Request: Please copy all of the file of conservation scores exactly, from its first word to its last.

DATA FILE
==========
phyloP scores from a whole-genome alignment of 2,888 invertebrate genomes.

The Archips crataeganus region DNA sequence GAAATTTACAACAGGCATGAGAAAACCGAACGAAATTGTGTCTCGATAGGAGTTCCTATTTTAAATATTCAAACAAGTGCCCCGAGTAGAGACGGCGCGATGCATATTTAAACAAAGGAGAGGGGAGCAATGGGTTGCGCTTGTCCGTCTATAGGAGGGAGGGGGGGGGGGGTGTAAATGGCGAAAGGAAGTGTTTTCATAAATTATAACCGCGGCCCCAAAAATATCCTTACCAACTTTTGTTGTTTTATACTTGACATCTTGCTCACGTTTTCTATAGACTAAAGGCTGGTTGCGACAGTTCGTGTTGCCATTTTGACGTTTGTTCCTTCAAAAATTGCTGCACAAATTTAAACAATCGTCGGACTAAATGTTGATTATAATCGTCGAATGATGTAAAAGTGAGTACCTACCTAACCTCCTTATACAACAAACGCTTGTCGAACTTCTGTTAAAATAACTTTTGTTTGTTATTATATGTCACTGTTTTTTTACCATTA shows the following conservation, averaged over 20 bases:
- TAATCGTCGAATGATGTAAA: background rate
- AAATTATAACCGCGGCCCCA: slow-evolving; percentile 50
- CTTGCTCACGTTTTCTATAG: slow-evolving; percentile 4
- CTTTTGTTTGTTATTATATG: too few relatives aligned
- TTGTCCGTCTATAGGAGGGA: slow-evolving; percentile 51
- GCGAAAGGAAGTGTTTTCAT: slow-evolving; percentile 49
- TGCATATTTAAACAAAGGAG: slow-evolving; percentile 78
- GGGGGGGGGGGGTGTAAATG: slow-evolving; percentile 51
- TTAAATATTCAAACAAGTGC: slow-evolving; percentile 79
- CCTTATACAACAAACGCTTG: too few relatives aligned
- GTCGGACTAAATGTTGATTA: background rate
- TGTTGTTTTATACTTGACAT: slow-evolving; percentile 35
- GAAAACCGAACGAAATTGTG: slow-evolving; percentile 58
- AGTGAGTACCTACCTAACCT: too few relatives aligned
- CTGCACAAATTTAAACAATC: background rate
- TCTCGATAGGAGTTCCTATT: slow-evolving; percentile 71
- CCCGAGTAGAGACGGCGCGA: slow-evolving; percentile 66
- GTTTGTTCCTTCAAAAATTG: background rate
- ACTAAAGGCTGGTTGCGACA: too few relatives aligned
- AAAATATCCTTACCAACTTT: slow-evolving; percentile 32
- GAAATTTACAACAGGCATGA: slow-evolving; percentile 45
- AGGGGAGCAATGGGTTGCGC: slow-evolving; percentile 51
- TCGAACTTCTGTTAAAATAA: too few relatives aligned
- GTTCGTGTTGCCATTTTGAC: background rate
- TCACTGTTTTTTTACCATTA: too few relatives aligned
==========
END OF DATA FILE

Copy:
phyloP scores from a whole-genome alignment of 2,888 invertebrate genomes.

The Archips crataeganus region DNA sequence GAAATTTACAACAGGCATGAGAAAACCGAACGAAATTGTGTCTCGATAGGAGTTCCTATTTTAAATATTCAAACAAGTGCCCCGAGTAGAGACGGCGCGATGCATATTTAAACAAAGGAGAGGGGAGCAATGGGTTGCGCTTGTCCGTCTATAGGAGGGAGGGGGGGGGGGGTGTAAATGGCGAAAGGAAGTGTTTTCATAAATTATAACCGCGGCCCCAAAAATATCCTTACCAACTTTTGTTGTTTTATACTTGACATCTTGCTCACGTTTTCTATAGACTAAAGGCTGGTTGCGACAGTTCGTGTTGCCATTTTGACGTTTGTTCCTTCAAAAATTGCTGCACAAATTTAAACAATCGTCGGACTAAATGTTGATTATAATCGTCGAATGATGTAAAAGTGAGTACCTACCTAACCTCCTTATACAACAAACGCTTGTCGAACTTCTGTTAAAATAACTTTTGTTTGTTATTATATGTCACTGTTTTTTTACCATTA shows the following conservation, averaged over 20 bases:
- TAATCGTCGAATGATGTAAA: background rate
- AAATTATAACCGCGGCCCCA: slow-evolving; percentile 50
- CTTGCTCACGTTTTCTATAG: slow-evolving; percentile 4
- CTTTTGTTTGTTATTATATG: too few relatives aligned
- TTGTCCGTCTATAGGAGGGA: slow-evolving; percentile 51
- GCGAAAGGAAGTGTTTTCAT: slow-evolving; percentile 49
- TGCATATTTAAACAAAGGAG: slow-evolving; percentile 78
- GGGGGGGGGGGGTGTAAATG: slow-evolving; percentile 51
- TTAAATATTCAAACAAGTGC: slow-evolving; percentile 79
- CCTTATACAACAAACGCTTG: too few relatives aligned
- GTCGGACTAAATGTTGATTA: background rate
- TGTTGTTTTATACTTGACAT: slow-evolving; percentile 35
- GAAAACCGAACGAAATTGTG: slow-evolving; percentile 58
- AGTGAGTACCTACCTAACCT: too few relatives aligned
- CTGCACAAATTTAAACAATC: background rate
- TCTCGATAGGAGTTCCTATT: slow-evolving; percentile 71
- CCCGAGTAGAGACGGCGCGA: slow-evolving; percentile 66
- GTTTGTTCCTTCAAAAATTG: background rate
- ACTAAAGGCTGGTTGCGACA: too few relatives aligned
- AAAATATCCTTACCAACTTT: slow-evolving; percentile 32
- GAAATTTACAACAGGCATGA: slow-evolving; percentile 45
- AGGGGAGCAATGGGTTGCGC: slow-evolving; percentile 51
- TCGAACTTCTGTTAAAATAA: too few relatives aligned
- GTTCGTGTTGCCATTTTGAC: background rate
- TCACTGTTTTTTTACCATTA: too few relatives aligned